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Search for a Lusitania Victim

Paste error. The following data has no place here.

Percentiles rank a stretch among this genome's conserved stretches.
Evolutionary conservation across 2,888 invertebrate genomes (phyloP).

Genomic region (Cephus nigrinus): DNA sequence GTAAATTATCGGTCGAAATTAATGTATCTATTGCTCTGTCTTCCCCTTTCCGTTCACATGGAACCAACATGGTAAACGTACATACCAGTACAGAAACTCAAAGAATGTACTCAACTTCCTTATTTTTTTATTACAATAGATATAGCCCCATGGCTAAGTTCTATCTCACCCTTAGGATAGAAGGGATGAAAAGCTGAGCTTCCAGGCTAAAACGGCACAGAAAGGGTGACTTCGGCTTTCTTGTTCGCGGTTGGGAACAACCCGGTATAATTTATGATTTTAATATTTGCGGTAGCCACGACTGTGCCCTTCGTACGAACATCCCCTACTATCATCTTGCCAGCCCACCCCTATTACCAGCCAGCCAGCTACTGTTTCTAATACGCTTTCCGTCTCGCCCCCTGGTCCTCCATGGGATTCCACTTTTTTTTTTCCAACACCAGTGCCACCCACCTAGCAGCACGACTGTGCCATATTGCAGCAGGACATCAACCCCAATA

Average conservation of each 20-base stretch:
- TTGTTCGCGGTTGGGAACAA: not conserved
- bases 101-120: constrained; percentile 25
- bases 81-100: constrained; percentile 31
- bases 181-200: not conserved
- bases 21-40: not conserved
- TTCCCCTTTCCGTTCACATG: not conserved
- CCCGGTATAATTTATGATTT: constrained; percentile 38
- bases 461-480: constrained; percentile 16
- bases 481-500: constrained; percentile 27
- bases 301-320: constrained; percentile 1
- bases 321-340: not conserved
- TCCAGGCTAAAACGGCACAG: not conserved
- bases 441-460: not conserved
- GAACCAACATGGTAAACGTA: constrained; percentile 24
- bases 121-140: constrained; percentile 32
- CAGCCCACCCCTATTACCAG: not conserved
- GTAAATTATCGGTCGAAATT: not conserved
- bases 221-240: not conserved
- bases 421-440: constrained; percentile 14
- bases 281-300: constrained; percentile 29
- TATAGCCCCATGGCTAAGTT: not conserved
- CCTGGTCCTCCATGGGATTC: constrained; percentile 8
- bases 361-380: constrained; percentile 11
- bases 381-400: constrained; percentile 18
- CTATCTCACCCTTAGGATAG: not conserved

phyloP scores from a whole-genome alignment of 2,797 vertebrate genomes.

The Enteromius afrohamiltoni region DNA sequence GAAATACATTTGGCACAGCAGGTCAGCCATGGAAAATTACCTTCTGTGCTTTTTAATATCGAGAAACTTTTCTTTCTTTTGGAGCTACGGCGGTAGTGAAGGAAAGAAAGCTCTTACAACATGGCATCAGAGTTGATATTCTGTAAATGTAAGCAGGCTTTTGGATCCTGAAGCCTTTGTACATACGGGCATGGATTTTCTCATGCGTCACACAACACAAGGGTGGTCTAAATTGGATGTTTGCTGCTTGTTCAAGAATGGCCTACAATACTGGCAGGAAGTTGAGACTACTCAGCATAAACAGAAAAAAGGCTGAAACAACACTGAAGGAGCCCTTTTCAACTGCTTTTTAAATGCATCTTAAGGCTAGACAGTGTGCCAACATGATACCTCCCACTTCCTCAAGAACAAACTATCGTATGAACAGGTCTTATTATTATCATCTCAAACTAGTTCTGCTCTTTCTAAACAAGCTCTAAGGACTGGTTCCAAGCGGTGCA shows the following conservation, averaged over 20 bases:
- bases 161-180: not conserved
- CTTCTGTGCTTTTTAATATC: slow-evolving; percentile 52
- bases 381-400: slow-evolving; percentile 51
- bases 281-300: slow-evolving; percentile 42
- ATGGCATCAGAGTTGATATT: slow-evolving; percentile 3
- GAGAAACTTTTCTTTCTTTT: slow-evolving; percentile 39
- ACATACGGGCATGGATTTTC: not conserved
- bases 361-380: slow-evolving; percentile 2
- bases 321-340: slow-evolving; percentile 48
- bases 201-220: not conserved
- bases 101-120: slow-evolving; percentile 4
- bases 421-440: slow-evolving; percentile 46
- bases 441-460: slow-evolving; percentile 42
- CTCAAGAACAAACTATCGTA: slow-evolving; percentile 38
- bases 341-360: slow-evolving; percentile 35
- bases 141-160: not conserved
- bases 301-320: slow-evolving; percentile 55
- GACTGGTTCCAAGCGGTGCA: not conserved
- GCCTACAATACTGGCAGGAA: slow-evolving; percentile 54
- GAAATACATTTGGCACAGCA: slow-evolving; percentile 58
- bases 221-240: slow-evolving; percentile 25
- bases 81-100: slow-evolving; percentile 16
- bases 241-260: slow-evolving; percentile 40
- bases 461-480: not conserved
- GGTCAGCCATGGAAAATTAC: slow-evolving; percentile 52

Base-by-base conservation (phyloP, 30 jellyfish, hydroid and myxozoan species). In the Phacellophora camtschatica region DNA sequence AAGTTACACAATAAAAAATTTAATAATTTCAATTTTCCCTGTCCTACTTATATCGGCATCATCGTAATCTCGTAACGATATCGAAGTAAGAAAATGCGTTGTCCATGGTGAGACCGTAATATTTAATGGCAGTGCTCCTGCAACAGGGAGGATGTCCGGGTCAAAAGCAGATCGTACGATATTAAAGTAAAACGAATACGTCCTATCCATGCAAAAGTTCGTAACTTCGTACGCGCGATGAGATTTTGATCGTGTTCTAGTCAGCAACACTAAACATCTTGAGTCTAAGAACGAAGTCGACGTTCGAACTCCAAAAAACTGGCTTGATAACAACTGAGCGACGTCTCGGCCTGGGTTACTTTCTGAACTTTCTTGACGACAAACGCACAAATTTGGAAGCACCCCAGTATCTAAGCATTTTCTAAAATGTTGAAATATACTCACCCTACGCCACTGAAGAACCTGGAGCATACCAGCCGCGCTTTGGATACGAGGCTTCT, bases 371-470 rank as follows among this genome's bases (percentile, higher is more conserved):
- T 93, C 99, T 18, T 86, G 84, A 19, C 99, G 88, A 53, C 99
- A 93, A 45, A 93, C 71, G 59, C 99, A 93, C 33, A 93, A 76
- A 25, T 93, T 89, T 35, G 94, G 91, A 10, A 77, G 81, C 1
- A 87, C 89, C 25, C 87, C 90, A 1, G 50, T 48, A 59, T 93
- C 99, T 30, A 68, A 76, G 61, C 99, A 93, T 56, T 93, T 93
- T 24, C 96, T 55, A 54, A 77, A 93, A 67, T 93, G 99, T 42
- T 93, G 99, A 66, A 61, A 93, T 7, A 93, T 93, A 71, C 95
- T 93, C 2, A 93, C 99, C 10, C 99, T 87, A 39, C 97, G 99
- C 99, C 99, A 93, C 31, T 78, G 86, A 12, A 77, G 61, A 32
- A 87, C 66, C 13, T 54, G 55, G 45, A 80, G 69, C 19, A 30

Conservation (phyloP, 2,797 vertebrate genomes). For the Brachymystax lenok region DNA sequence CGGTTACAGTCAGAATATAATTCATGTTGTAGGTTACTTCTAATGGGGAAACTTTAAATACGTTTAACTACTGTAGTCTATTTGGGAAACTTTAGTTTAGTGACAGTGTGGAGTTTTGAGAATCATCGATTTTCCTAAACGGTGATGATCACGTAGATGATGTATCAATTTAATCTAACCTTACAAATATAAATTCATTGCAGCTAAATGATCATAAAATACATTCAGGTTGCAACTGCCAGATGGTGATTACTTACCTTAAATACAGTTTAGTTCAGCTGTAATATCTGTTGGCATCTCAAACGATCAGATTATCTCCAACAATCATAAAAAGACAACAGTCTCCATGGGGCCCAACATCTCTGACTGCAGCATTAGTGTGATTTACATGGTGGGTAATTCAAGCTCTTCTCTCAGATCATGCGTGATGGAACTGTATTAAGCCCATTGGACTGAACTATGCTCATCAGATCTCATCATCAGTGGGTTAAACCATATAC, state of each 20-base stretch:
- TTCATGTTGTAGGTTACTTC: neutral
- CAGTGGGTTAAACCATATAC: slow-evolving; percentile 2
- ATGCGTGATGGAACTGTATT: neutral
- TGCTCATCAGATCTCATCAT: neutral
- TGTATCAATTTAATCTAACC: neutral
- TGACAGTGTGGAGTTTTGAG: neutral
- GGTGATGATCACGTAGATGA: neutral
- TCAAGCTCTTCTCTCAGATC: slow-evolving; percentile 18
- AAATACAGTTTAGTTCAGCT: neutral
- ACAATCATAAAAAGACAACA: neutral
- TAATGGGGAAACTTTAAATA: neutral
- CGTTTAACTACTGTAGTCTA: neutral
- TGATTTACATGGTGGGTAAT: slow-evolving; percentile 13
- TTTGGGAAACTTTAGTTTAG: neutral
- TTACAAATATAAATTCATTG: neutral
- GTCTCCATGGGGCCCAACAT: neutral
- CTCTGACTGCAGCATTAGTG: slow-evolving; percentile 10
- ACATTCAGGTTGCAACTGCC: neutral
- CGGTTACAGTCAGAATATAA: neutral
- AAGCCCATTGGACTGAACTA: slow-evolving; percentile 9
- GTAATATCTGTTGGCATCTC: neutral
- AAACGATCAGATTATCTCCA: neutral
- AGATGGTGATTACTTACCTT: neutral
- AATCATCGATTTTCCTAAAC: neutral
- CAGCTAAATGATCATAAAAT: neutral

by John Walmsley Introduction to the Problem The R.M.S. Lusitania, one of the largest ships in the world, was sunk off the coast of Ireland on May 7, 1915 by a German torpedo, nine months after the beginning of the First World War.  She reportedly sank within 20 minutes of being hit.  A second explosion just after the first has been the subject of much speculation:  sabotage, ignition of coal dust, ignition of illegally carried ammunition.  Approximately 1200 men, women and children perished.  It was an important event for two reasons:  it scuttled the widely held belief that passenger ships were immune to attack, and it helped turn the tide of public opinion in America against Germany (the United States, however, still did not enter the war until 1917). I was told many years ago by my father that his mother Gertrude née Dew lost a cousin at the sinking of the Lusitania.  Coincidentally, my father's paternal grandfather James Walmsley died in Canada on the same day that the Lusitania went down.  This coincidence stuck in my mind, ensuring that I would remember that it was the Lusitania and not, for example, the Titanic (1912) that would be the subject of my research. Searching the Passenger List In the early 1990s, I began with the help of a Dew cousin Dorothy Bull by obtaining a copy of the passenger list kindly photocopied for me from a book in the collection of the National Maritime Museum in Greenwich, England.  Alas, I could not find a Dew listed; neither could I find a Parry, my grandmother's mother's maiden name.  All my grandmother's uncles and aunts would have been born with Dew or Parry as a surname, as would the uncles' children (my mother's first cousins).  So I faced the daunting prospect of looking for children of an aunt.  (Or, the even more daunting task of checking second cousins.) Over the years I had found two of the aunts' married names: a Muriel Parry had married a Weston, and Emily Ann Dew had married first a Minett and second a Turner.  (Very unusually for those times, Emily had divorced her first husband in 1872 on the grounds of desertion and adultery.) Going back to the passenger list, I could find no Weston or Minett.  There was a Scott Turner of New York travelling in First Class, but I had not found a Scott among Emily's children. Divorce, 1881 Census, and ICR Records From her Petition for Divorce (obtained for me by professional genealogist Ken Smallbone), I learned of Emily's three Minett children and their dates of birth.  In the 1881 British census (available on CD-ROM), I found Emily Turner and four children, and was able to find birth records in the Index of Civil Registration (ICR) for three of them: Margaret Emily Valentine Minett, born at Ross, Herefordshire on Valentine's Day 1863; Florence Mary Dew Minett, born at Ross in 1864; Francis Edward Minett, born at Ross in 1866.  A daughter May Turner was four years old in the 1881 census, but I could not find her birth record.  (As an aside, Gertrude Dew, also age 4, was visiting her aunt Emily and cousin May when the census was held on April 3, 1881, just four days after the birth of Gertrude's younger sister, Maud.) Subsequent research, assisted by Internet correspondence with Minett researchers in England and Australia, led to more information on the three Minett children - about which, more later. Searching the 1901 Census The 1901 British Census became available on-line in 2002.  I searched it for Emily and her children.  I found Emily Turner living, a widow, in Putney, London with a daughter Dorothy Turner, age 18, born in Ross, Herefordshire.  (Also at the residence were a male visitor and a female domestic servant.)  I also found Dorothy's half-brother Francis Minett.  Visiting him and his family was his sister Frances M. Turner, age 25. Back to the ICR Therefore, the reason I had been unable to find May Turner's record of birth was that her first name was Frances.  Looking again at the ICR, I found the following: Frances May Turner, born at Ross in 1876; Dorothy Elizabeth Turner, born at Ross in 1882. A few years ago, I found marriage records of the two Minett daughters, both in 1895:  Margaret married John Johnson; Florence married Herbert Wharton Buckler Taylor.  At last, I had a connection to the Lusitania passenger list.  There was a Mr. H.W. Taylor travelling Third Class.  I wondered at the time how I could confirm that I had at least found a spouse of my grandmother's cousin, but set the research aside for the moment. A False Trail Included on my Christmas 2002 wish list was a novel, The Lusitania Murders, an intriguing blend of fiction and well- researched fact by Max Allan Collins (2002).  I enjoyed finding most of the book's characters on the Lusitania passenger list.  I was also inspired to take up the search for my relative once again.  I began by sending Max an e-mail.  He very promptly responded, wished me luck, but said virtually all the resources he had used were included in his book's bibliography. The next step was to "browse the web".  I used Google Search with the key words, "Lusitania" and "passenger," and quickly arrived at the Encyclopedia Titanica website, a bulletin board that included recent correspondence about the Lusitania and its passenger list.  A person that seemed very knowledgeable was Hildo Thiel of The Netherlands.  I e-mailed him and received a prompt response: "About your question concerning 3rd class passenger H.W. Taylor, I think it is not your grandmother's cousin because Harold William Taylor did survive the disaster; so did his wife Lucy; he was 21 and she 19; they lived in the United States." Breakthrough at Last This was disappointing news, but Hildo would not let me become discouraged.  He wrote: "Do you have any more information on the person that you are looking for?  Maybe I can help you." I sent Hildo a list of possible surnames, together with known first names.  Back came a page of details including "Mrs Charles Frederick Fowles; her maiden name was Turner."  I asked if he knew the first name of Mrs Fowles.  The responding e-mail had the subject heading "It's Frances May Fowles".  In his message, Hildo wrote: "I searched for the name on the Ellis Island site (passengers arriving by ship at New York City).  The last time Mr and Mrs Fowles went through Ellis Island was in late 1914.  At that time she gave her age as 37.  In 1903, Mrs Fowles came to the United States travelling together with Miss Dorothy Turner and a Miss Fowles.  So I can say it is 100% sure that Mrs Fowles was your grandmother's cousin."  I could hardly believe that the search had ended with such success.  Thank you, Hildo. I subsequently learned that Hildo had obtained his information by a circuitous route.  It seems to have originated with Judith Tavares, who gleaned it from the New York Times issue(s) of May 1915 and/or from Hickey and Smith (1981).  I was able to contact Judith through Ren (James) Wang, webmaster of [ . . . ] The Lusitania Resource [this site.] Back to the 1901 Census All that remained was to tidy up a few details.  It turned out that Charles Fowles was about 10 years older than his wife and that the Miss Fowles who travelled with Frances in 1903 was one of her two stepdaughters, Gertrude and Gladys.  I searched the 1901 census for the two girls and tentatively found them in Brecknockshire, Wales; but their father was not there.  There was one Charles Fowles of the right age in Putney, London.  I was thinking he was a possibility when suddenly something clicked:  Putney!!  I went back to the 1901 census entry for Emily Turner and her daughter Elizabeth in Putney (see above) and found "Charles Fowles, visitor, widowed, age 35, born at Hereford, traveller in fine arts". The Ellis Island Website Next, I went to the Ellis Island website myself.  Maintained by the American Family Immigration History Center, the site allows searches for passengers arriving at New York in the period 1892 - 1924.  I found, as Hildo had mentioned, that accompanying Frances May Fowles in September 1903 was Dorothy Elizabeth Turner, age 20, single.  Frances made six additional crossings and her husband several more.  In October 1905 they arrived accompanied by his two daughters; Charles' occupation was listed as "fine art dealer". In October 1912, Frances and Charles were accompanied by "Dorothy Smith, age 29, married" and Kenneth Smith, age 5.   Evidently Dorothy was Frances' sister. Frances and Charles travelled to New York aboard the Lusitania in September 1913, and on their last crossing in November 1914 aboard the Baltic. Future Research To complete the picture, I plan to search for the marriage records of Frances and Dorothy, and the birth record of Dorothy's son.  I shall also look for a death record for Frances and Charles.   As I was writing this, I received another e-mail from Hildo promising to send me a copy of "a legal case to the German Government by the family".  Intriguing!  The research seems to go on and on and on . . .. References þ Collins, Max Allan.  The Lusitania Murders (New York: Berkley Publishing Group, 2002, ISBN 0-425-18688-1). þ Hickey, Des and Gus Smith. Seven Days to Disaster: The Sinking of the Lusitania (New York: Putnam, 1981, ISBN 0-399-12690-6, page 96).